A broadcaster has claimed that Boris Johnson needs his MPs back in the House of Commons to avoid repeated humiliation.
James O’Brien was analysing the latest Prime Minister’s Questions in the Commons as he pointed towards yet another humiliation for the prime minister up against Labour’s new leader Sir Keir Starmer.
Speaking on his LBC programme, he said: ‘I’m tempted to play a little game. Which of these three scandals will be most damaging to Boris Johnson?
‘The abject failure to reach 100,000 tests per day, which was pretty much the only thing that they were trumpeting for the whole of April.
‘The deaths in care homes that he was utterly filleted on. If you’re being cross-examined by a lawyer, especially one of Keir Starmer’s calibre and he knows where and when you said stuff, don’t deny you said it.
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‘Or the fact they claimed comparisons with other countries is unhelpful and started claiming that after seven weeks of publishing comparisons with other countries every day and only started complaining they were unhelpful when we became the worst hit country in Europe.’
Referring back to the leadership debates during the general election, O’Brien then pointed out that it is much more difficult for leaders to distract from the question and answers session without the theatrics of an audience.
He said: ‘With a few hundred MPs behind him, baying and barking regardless of how badly things had gone for him, perhaps the reaction many of the public had got would be very different.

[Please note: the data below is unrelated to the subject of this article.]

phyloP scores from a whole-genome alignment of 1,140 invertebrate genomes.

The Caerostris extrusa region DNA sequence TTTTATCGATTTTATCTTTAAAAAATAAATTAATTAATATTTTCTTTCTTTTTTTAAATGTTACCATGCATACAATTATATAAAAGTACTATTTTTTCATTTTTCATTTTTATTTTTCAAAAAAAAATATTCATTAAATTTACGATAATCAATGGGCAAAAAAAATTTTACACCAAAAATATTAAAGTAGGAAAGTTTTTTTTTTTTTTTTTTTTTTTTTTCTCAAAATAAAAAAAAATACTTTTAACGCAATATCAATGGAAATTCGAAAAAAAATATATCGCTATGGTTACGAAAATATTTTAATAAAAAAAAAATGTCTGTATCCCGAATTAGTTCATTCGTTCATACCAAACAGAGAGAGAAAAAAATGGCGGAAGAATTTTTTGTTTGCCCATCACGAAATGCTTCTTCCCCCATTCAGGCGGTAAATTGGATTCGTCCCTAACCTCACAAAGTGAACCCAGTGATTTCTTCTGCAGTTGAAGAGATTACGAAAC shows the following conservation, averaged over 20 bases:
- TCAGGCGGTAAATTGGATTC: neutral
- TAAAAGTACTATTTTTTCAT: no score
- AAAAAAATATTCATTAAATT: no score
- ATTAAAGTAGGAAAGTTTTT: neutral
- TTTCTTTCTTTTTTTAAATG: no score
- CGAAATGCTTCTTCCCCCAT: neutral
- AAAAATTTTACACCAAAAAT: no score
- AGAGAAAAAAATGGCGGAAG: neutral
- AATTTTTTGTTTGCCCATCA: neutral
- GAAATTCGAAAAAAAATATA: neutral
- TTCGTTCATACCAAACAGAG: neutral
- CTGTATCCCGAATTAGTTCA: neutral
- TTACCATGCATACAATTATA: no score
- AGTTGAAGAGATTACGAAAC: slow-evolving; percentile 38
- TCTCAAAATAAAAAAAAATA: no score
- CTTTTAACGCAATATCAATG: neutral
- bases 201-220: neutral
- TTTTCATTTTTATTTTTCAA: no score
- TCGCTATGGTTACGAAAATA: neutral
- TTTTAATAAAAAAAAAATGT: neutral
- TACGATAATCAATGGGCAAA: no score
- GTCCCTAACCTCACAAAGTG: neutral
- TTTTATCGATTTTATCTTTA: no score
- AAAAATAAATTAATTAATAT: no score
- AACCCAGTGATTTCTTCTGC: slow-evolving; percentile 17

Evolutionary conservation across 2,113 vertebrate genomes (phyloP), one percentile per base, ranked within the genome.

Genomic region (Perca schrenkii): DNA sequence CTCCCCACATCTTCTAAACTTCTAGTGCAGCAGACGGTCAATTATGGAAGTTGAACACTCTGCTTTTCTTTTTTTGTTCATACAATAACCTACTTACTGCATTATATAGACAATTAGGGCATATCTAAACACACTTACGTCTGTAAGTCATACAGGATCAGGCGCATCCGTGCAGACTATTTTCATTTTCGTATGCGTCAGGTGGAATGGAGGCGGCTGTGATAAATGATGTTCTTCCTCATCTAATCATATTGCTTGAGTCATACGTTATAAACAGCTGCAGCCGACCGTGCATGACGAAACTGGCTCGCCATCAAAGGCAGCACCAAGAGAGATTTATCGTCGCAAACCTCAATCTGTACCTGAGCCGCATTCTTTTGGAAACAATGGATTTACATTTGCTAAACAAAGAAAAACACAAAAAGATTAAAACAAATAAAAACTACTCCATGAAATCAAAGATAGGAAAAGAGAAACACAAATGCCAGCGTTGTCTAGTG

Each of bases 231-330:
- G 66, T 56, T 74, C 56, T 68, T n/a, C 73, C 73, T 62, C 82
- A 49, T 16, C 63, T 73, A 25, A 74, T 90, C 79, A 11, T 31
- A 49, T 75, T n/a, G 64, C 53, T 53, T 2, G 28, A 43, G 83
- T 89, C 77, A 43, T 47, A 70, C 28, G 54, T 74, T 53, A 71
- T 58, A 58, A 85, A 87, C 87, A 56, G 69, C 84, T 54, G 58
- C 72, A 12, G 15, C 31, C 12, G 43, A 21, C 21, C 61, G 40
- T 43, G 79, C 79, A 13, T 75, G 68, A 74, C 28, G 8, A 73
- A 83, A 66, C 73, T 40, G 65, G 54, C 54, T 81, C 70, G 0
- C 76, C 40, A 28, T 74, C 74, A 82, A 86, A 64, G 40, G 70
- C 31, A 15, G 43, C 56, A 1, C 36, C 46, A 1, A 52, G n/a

‘Because that was a humiliation.’
The leader of the Commons said: ‘The government’s advice is quite clear: work from home if you can.
‘And Mr Speaker, as you made clear, many members of the House staff will be able to continue to work from home even with the House of Commons operating in physical form.
‘Indeed, very few additional plans will need to be put in place on the premises, members of staff will be able to continue working from home and the overwhelming majority of the House community will be able to continue to work from home, the exception being Members of Parliament themselves.
‘Why is that? Because the government’s advice is if you need to go to work you must go to work.’
He added: ‘There is no cross-cutting of debate, no ability to advance arguments or take them forward. Simply a series of prepared statements made one after another.
‘That’s not the House of Commons in its proper duty, in its proper role of scrutiny of the government.’